The Supreme Court has postponed the hearing of Google’s appeal against the Rs 1,337.76 crore penalty for allegedly abusing its dominant position in the Android mobile devices market until January 2024.
The hearing was originally scheduled for this week but has been delayed due to pending constitution-bench hearings. Google moved to the Supreme Court earlier this year after the National Company Law Appellate Tribunal (NCLAT) partially upheld the Competition Commission of India’s (CCI) decision to impose the penalty.
A bench consisting of Chief Justice of India DY Chandrachud and Justices JB Pardiwala and Manoj Misra has assured that the case will be heard in the last week of January next year.
The NCLAT had held four of the ten directions issued by the CCI against Google as unsustainable. In its decision, the NCLAT agreed with the CCI on six aspects, including the unfairness of Google’s precondition for smartphone makers to pre-install its suite of 11 applications. The NCLAT also agreed with the CCI that manufacturers should be able to develop Android-based smart devices without including Google’s proprietary apps.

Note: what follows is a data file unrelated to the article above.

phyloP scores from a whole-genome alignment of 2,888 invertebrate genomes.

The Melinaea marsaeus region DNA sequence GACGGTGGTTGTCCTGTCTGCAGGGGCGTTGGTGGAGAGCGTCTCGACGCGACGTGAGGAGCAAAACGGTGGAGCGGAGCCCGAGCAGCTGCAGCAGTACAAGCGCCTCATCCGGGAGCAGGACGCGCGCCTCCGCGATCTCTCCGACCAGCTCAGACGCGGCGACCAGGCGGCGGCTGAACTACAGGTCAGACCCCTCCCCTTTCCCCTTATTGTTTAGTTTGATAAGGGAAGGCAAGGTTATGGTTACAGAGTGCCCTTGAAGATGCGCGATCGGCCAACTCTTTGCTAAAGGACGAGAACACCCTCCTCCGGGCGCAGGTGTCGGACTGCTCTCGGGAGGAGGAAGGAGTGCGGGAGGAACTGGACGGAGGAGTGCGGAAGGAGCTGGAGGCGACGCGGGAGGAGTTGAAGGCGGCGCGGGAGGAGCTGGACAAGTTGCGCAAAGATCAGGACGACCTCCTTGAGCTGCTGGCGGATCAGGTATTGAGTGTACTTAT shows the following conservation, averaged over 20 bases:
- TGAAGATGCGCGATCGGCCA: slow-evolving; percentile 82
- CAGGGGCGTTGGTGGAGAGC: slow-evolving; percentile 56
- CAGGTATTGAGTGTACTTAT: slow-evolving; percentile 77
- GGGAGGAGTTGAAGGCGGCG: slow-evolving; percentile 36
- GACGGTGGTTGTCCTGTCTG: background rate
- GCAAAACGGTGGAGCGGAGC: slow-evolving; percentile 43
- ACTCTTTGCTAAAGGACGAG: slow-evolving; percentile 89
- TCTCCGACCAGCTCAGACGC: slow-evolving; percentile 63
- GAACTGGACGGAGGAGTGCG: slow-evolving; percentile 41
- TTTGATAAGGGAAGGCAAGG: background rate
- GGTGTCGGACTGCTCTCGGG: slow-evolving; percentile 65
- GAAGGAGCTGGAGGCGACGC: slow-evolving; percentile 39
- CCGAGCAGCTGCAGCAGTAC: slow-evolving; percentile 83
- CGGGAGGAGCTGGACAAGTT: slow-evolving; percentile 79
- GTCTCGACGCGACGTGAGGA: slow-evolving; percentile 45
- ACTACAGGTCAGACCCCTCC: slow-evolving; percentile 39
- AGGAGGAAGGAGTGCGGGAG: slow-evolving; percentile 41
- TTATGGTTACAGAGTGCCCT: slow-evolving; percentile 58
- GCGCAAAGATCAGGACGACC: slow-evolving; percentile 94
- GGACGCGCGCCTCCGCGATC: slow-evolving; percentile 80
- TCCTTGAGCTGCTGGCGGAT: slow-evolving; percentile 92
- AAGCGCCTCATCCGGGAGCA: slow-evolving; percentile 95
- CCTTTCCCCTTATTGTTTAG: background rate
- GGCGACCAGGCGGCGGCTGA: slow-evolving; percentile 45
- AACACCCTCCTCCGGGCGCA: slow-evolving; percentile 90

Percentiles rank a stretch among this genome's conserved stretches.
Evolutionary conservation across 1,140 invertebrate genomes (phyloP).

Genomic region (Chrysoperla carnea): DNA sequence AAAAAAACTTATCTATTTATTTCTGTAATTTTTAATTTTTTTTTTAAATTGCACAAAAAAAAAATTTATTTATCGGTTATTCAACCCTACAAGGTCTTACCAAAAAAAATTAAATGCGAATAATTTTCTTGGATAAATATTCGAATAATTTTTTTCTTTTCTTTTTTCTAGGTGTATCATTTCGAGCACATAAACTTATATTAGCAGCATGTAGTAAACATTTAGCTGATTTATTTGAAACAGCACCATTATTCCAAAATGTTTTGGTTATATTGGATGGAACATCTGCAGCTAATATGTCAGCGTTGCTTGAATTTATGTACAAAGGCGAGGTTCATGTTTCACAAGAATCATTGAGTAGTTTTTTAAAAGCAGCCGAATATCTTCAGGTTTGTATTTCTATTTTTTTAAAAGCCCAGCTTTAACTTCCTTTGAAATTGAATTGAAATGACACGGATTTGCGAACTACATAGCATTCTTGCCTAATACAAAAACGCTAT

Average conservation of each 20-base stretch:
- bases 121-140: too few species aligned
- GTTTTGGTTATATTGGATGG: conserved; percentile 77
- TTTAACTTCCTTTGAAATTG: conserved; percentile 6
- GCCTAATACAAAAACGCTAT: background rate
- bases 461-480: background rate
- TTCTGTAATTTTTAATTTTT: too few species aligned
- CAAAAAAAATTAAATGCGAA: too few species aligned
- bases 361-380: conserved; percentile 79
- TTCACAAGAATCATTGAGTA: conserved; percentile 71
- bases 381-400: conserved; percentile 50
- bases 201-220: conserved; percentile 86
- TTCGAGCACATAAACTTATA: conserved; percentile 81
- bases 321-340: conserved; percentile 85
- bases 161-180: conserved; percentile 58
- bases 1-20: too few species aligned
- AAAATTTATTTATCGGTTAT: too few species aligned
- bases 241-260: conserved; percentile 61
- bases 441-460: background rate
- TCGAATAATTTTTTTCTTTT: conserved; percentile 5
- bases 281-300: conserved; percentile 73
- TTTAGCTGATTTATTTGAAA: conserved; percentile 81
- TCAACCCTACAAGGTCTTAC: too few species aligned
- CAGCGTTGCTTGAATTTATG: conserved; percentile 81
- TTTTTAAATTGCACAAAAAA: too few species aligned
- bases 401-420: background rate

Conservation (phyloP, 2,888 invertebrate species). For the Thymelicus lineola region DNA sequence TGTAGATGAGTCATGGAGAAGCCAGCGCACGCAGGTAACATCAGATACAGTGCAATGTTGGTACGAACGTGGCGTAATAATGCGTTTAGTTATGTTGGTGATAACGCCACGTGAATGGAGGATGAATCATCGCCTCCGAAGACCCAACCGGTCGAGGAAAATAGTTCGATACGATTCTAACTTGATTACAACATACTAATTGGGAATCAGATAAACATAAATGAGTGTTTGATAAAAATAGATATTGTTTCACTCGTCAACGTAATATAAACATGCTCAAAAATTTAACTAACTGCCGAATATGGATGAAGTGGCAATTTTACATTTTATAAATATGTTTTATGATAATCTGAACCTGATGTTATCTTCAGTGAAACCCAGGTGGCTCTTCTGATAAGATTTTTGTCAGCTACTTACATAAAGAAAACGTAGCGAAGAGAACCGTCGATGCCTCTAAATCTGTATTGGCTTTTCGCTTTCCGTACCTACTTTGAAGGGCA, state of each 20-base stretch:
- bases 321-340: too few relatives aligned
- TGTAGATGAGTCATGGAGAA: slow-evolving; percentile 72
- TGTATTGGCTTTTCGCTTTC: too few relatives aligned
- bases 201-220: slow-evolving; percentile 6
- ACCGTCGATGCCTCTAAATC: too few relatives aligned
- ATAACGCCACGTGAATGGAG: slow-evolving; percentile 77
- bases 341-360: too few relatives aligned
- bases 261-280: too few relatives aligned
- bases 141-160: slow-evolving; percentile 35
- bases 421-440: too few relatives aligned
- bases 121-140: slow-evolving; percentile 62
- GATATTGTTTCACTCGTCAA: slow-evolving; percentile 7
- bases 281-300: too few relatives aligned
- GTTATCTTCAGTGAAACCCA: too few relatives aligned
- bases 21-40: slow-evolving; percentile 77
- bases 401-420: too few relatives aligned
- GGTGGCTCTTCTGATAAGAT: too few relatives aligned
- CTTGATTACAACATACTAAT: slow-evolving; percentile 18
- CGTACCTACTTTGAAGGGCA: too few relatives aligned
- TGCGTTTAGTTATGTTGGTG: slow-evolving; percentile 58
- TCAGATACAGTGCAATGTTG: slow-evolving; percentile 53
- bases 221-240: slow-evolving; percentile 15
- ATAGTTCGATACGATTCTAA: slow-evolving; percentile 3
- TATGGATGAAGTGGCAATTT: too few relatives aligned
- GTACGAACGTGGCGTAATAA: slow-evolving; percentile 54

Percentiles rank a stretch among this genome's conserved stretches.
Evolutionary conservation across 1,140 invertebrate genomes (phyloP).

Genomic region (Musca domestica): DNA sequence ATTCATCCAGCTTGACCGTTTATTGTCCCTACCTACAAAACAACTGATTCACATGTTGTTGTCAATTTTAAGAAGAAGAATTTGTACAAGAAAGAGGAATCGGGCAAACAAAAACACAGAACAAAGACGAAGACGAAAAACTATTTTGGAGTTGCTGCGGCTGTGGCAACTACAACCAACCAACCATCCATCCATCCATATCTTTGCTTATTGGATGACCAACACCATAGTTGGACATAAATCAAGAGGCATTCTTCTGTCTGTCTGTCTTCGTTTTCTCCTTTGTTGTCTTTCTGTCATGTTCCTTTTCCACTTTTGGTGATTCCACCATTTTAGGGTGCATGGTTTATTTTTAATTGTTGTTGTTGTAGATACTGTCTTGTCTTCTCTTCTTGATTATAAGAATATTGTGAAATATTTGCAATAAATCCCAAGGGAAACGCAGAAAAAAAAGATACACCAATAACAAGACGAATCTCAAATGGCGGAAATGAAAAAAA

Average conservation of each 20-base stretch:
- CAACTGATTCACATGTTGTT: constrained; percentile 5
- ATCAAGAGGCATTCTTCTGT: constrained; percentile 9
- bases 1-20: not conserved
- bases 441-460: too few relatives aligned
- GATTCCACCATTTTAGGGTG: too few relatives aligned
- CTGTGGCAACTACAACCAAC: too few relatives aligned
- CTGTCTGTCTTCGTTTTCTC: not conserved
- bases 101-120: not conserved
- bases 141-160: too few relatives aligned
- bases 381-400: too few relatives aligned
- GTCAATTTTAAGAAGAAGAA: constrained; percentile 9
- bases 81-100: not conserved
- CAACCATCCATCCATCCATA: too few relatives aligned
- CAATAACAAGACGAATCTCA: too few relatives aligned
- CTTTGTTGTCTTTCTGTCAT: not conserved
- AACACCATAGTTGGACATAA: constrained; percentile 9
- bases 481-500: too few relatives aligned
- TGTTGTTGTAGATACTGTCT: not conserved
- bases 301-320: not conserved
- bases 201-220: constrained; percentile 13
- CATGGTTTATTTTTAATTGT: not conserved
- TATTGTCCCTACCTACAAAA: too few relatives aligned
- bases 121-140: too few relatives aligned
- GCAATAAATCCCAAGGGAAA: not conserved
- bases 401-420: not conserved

However, the NCLAT set aside the CCI’s direction for Google to provide access to its play services Application Programming Interface (APIs) to OEMs, app developers and competitors. In a separate case, Google was fined Rs 936 crore by the CCI last year for its Play Store policies. The company had challenged the penalty in the Supreme Court but later withdrew the case. The NCLAT is expected to start hearing Google’s appeal against the CCI’s penalty order in November.
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